Travis County Commissioners approve Growth Guidance Guide
Wednesday, July 2, 2014 by Beth Cortez-Neavel
After voicing their concerns Tuesday afternoon, members of the Travis County Commissioners Court approved by a 3-1 vote the next step for a land, water and transportation plan that’s been two years in the making.
The County’s Transportation and Natural Resources Department developed the Growth Guidance Plan. The plan is meant to guide the decisions and policies that determine how the county conserves its land and resources and builds for future population growth, mainly in unincorporated areas of the county.
The next step is to release the plan for public review and comments, before bringing the draft back to the court for approval. But Commissioners worried Tuesday that parts of the plan were unclear or misleading, especially surrounding the transportation and development suggestions, and asked TNR to make some changes before bringing the draft to the public.
According to TNR, the fast-paced growth of Travis County’s metro areas is ever demanding on public services, and continues to drive residential growth farther and farther out into unincorporated land, 50 percent of which is currently undeveloped.
The conservation side of the plan looks to include farmland, endangered species habitats, springs, Post Oak savanna areas and 100-year floodplains. The development side would designate potential activity centers – or approved areas where mixed-use developments can be built – and transportation corridors to lead from other metro areas into those new activity areas.
Charlie Watts with TNR said the idea is to create higher-density areas in parts of the unincorporated county land that could support low-impact transit options like bicycling and walking, and lower the dependency on cars for transportation to needed services.
“We believe this type of development encourages less dependency on the automobile therefore reducing traffic congestion,” Watts said. The overarching idea, Watt said, is to improve the quality of life for those moving into the unincorporated areas of the county.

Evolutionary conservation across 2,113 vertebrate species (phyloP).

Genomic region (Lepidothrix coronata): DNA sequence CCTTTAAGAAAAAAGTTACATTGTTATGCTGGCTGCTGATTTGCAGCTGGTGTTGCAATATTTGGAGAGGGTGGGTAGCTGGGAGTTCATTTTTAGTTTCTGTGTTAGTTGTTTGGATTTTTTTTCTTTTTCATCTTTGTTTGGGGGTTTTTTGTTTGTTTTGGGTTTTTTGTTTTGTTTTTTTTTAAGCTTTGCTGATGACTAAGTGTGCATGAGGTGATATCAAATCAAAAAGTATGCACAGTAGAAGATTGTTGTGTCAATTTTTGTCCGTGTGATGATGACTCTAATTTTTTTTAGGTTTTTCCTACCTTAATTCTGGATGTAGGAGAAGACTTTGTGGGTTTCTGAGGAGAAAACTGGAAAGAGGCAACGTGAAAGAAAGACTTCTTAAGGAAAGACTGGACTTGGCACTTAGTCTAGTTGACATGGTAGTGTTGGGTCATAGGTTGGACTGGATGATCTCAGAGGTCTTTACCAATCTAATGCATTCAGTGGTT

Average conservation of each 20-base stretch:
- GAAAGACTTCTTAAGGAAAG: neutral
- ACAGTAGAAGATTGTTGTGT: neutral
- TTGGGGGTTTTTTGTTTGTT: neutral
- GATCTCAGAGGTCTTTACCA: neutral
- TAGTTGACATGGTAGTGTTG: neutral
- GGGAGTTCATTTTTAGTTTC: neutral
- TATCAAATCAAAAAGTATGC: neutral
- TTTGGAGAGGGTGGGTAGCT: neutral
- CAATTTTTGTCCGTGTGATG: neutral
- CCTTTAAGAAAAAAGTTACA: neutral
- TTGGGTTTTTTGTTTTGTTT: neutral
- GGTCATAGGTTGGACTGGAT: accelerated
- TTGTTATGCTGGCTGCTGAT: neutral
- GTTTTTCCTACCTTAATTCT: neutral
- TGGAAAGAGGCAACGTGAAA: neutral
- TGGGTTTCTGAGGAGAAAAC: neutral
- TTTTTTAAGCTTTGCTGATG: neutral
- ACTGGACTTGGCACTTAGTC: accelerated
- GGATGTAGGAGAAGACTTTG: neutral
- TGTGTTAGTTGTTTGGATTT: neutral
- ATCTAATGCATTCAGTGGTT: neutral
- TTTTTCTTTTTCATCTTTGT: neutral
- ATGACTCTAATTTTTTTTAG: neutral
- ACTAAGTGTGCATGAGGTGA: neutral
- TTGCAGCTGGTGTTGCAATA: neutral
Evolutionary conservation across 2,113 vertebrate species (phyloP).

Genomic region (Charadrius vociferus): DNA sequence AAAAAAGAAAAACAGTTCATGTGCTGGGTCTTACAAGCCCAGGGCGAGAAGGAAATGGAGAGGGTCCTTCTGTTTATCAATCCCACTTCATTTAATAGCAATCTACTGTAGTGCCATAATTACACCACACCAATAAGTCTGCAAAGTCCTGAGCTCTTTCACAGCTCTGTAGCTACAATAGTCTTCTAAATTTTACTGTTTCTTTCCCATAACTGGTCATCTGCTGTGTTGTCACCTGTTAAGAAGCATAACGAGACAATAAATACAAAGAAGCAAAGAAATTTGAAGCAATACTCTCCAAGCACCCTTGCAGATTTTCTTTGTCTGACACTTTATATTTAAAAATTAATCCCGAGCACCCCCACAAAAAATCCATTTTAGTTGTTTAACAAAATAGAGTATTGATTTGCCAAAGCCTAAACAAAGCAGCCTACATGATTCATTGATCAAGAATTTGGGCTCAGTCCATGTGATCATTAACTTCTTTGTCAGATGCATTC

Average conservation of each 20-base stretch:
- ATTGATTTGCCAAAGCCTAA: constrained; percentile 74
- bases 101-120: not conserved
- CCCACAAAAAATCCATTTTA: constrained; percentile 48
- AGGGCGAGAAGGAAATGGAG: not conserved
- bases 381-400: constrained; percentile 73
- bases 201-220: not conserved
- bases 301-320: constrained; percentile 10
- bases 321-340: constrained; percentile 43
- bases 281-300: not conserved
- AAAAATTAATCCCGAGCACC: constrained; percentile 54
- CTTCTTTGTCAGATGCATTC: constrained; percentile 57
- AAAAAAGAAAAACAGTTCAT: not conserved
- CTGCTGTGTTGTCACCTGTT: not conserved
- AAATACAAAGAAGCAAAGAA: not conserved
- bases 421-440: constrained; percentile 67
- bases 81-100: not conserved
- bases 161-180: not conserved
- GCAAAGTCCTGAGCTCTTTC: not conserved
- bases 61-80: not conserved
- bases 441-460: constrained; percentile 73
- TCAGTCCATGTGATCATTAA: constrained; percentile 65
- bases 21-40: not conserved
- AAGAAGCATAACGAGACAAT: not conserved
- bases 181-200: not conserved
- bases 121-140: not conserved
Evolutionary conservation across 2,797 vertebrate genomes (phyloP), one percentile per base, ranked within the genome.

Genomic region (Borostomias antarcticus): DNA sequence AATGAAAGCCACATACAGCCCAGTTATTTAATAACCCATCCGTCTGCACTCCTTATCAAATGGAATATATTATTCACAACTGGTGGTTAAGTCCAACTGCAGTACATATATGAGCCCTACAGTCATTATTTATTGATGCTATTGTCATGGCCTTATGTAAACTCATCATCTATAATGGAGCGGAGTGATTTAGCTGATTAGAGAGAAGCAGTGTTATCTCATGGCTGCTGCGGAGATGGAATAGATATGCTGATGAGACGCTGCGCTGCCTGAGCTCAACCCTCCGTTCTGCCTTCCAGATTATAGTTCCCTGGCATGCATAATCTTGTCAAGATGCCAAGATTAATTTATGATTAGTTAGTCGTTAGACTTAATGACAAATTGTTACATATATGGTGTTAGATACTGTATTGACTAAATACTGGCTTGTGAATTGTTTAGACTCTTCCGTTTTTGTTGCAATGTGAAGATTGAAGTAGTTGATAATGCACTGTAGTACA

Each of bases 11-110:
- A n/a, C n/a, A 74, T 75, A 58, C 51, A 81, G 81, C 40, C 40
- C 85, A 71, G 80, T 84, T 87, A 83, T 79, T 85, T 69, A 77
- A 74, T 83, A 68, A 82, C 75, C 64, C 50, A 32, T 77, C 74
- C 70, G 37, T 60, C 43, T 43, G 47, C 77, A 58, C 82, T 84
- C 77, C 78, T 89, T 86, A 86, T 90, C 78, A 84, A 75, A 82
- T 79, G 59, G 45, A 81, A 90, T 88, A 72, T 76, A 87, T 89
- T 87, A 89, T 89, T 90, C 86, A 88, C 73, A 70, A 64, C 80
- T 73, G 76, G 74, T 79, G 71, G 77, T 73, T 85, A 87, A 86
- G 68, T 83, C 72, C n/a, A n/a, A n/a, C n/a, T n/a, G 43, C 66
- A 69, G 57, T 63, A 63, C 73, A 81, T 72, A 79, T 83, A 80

However, Commissioner Margaret Gómez said if the plan is to lessen the number of cars on the road, there has to be some form of public transit available, which Capital Metro isn’t currently providing.
“If we don’t want people in cars, we want them in buses,” Gómez said, “but they can’t get on the bus because it doesn’t go out there.”
Commissioner Gerald Daugherty took issue with the plan’s idea that developing these areas would allow for less congestion, and that this plan would direct people where to live and how to get around.
“The direction that I think we’re trying to push people in… is not that palatable,” Daugherty said, adding he was worried about possible “densification” of areas.
Commissioner Bruce Todd said he liked the report, and did think the plan should include more public transportation.
“(Daugherty) is absolutely right. Not everybody wants to live in that kind of environment. This isn’t about everybody. This is about a significant number of people who may want to have a different way of living,” Todd said.
The Court directed TNR to gather public input from each county precinct, clarify language surrounding transportation and development goals and to work with Capital Metro on feasible transportation options in the proposed development areas. After the public comment period, the court will have a work session to review the plan and place it on the voting agenda in December.
Daugherty voted against the measure and Gómez abstained from the vote.
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